Annual flowers are characterized as a variety of flower that grows, blooms and dies all within their growing season but not without providing a stunning show. Summer-blooming annuals often times begin their season in late spring to last into early fall. They produce masses of bright and colorful blooms that are a staple to the garden and look attractive when tucked into containers or planted within perennial beds and borders for added bursts of color.
Zinnia (Zinnia elegans) is a fast-growing annual flower that begins blooming in late spring to last into early fall. They grow between 6 and 36 inches tall and have a maximum spread of 8 to 12 inches wide. The 2-inch-wide single, semi-double to double flowers range in colors from pink, orange and red to purple and white and attract butterflies and hummingbirds to the garden. Zinnia are hardy annuals flowers that are both deer and drought-tolerant. Their bushy foliage and masses of blooms help to make up the clumping growth habit they are known for. Zinnia grows best in full sun and fertile, well-drained soil. To promote a long flowering season, deadhead the spent zinnia blooms. Zinnia is hardy in all USDA zones.
Cosmos (Cosmos spp.) is an annual flower that blooms from spring into early fall, creating a long blooming season. They grow 36 to 72 inches tall and have a spread of 10 to 12 inches wide. The daisy-like flowers on cosmos grow in a wide range of colors, including red, white, yellow, pink and purple, and attract butterflies to the garden. They have a clumping growth habit and bright green, fern-like foliage that makes an ideal annual to grow along a border or used as a fresh cut flower. Cosmos flowers require full sun and well-drained, nutrient-rich soil that is moist. To ensure a long flowering season, deadhead old cosmos as soon as they are visible. Cosmos are hardy in all USDA zones.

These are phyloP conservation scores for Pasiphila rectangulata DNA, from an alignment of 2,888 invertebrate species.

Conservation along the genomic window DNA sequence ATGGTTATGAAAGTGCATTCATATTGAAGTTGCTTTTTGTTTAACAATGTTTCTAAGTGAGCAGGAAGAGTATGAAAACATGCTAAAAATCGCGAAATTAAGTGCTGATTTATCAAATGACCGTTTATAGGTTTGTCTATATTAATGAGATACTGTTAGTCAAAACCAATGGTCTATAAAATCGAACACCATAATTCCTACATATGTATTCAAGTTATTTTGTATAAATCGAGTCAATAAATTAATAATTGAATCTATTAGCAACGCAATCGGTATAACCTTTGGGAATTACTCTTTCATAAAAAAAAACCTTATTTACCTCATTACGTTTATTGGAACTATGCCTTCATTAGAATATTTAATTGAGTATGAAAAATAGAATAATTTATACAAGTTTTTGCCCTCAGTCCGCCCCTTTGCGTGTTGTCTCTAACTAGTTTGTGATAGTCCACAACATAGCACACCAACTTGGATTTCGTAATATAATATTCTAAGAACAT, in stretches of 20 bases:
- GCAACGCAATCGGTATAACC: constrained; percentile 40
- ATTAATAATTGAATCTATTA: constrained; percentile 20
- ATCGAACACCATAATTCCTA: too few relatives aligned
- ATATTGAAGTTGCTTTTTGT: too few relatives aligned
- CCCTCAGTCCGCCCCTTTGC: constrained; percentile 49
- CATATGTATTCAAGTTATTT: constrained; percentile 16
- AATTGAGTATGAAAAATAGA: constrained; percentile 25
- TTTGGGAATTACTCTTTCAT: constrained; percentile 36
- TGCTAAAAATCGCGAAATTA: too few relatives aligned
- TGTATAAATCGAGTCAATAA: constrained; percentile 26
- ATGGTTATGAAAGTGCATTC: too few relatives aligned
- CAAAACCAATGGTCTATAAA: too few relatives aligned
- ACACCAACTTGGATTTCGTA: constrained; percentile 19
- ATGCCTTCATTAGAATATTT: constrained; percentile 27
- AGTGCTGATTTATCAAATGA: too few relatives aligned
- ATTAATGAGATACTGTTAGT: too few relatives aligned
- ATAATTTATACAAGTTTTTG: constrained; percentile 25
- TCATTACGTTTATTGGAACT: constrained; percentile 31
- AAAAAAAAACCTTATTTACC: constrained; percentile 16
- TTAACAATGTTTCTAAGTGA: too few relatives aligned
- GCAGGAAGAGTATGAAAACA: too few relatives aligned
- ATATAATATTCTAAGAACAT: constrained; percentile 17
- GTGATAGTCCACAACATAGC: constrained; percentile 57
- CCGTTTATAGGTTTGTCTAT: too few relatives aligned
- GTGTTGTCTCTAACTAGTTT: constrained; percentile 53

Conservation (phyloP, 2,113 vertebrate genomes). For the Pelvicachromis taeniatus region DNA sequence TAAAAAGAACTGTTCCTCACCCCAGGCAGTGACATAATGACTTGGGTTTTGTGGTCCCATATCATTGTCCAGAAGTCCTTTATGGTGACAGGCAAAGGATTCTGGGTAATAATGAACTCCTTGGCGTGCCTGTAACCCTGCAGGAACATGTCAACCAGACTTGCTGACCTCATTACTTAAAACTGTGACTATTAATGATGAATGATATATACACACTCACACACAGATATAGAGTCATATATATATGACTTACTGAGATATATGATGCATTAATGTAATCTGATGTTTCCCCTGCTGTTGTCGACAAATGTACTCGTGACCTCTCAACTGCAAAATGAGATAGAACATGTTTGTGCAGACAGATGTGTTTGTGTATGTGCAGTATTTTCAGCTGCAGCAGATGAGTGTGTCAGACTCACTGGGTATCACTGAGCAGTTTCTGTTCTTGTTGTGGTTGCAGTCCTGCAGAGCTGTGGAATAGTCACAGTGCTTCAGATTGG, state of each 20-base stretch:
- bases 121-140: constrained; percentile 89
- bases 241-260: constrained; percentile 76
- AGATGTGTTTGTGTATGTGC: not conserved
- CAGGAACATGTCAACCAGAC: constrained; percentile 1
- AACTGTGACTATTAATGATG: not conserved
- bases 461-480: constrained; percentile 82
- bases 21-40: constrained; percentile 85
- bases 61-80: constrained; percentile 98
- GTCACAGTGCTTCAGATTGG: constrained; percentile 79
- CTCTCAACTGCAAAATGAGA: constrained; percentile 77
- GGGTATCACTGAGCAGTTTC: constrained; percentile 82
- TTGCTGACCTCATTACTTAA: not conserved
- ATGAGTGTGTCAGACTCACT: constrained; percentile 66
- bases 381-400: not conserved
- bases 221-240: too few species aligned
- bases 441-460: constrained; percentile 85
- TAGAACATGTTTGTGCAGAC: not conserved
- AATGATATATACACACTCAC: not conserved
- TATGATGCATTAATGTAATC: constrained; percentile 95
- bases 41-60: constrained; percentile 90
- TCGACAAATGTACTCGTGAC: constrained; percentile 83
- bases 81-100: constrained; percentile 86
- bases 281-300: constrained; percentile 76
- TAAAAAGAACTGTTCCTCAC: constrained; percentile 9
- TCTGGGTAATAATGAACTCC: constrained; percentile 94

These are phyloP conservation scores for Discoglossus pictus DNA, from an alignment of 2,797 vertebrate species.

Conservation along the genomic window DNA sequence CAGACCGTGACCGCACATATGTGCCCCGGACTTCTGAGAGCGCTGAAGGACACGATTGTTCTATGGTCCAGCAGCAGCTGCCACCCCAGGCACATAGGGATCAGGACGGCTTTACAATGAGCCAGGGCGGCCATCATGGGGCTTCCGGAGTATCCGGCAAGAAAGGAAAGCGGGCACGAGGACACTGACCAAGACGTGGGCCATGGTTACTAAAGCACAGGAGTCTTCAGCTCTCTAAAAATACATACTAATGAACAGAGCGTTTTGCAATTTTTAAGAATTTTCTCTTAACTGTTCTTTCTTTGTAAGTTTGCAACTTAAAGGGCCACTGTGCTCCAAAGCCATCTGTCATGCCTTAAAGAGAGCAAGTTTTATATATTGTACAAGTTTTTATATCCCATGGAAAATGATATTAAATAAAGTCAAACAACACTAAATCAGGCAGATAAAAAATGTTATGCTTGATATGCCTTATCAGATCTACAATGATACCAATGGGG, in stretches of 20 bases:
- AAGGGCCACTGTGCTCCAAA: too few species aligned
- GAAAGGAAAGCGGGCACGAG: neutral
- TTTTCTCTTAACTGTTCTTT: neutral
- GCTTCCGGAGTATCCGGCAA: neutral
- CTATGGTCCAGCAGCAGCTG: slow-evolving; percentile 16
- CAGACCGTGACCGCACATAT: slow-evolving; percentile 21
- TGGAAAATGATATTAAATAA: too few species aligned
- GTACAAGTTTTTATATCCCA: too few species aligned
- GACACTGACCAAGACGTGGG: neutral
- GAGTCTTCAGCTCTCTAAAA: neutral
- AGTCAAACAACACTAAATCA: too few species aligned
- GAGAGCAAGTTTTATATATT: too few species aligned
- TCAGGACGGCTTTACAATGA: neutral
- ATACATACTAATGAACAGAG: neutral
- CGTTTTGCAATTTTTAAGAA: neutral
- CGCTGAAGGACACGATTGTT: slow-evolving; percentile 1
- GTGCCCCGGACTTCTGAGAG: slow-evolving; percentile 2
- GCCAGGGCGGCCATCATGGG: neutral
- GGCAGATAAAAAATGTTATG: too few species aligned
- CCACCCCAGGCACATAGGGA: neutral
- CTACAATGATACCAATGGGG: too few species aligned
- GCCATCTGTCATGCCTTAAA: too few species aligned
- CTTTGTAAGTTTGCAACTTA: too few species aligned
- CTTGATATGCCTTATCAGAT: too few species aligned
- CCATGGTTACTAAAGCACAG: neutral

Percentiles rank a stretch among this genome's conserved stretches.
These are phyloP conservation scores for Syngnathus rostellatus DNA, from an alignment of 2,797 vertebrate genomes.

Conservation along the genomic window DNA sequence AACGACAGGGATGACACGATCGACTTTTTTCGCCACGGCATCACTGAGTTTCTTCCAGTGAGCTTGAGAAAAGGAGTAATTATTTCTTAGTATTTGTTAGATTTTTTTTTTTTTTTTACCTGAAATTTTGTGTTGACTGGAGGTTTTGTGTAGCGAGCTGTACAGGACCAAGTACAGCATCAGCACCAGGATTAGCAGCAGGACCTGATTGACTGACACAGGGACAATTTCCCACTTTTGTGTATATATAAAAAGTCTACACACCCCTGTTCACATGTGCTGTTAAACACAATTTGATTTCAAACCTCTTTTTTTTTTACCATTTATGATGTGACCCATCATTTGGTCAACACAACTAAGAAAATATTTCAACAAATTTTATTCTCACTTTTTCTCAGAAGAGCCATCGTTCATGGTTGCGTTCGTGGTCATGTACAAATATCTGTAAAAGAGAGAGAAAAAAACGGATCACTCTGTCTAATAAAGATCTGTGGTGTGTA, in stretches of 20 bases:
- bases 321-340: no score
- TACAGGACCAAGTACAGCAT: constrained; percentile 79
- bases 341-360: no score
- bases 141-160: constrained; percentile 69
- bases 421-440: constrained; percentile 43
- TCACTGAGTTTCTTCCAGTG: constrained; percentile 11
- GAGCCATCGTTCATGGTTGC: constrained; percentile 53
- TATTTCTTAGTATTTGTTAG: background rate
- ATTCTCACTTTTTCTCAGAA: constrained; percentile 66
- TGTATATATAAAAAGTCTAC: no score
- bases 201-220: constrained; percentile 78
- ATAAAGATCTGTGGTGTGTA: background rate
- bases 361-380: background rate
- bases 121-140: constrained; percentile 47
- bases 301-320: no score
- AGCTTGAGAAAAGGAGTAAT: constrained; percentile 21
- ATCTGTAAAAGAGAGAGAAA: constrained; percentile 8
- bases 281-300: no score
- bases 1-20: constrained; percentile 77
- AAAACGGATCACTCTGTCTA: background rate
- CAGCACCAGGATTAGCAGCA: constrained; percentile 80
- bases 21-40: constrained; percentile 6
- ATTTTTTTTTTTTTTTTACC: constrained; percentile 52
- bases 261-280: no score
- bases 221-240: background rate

Geranium (Pelargonium x hortorum) begins blooming in late spring to last into early fall. It grows 12 to 24 inches tall and has a spread of 12 inches. Geranium flowers are made of fluffy, five-petaled clusters that grow in a wide range of colors, including pink, red, white and some variegated flowers that have more than one color swirled together. Over summer they produce an abundance of flowers, especially when they are consistently deadheaded to remove the old flowers. Geranium grows best in full sun to part shade and well-drained soil that is neutral to alkaline. They are suitable in all USDA zones.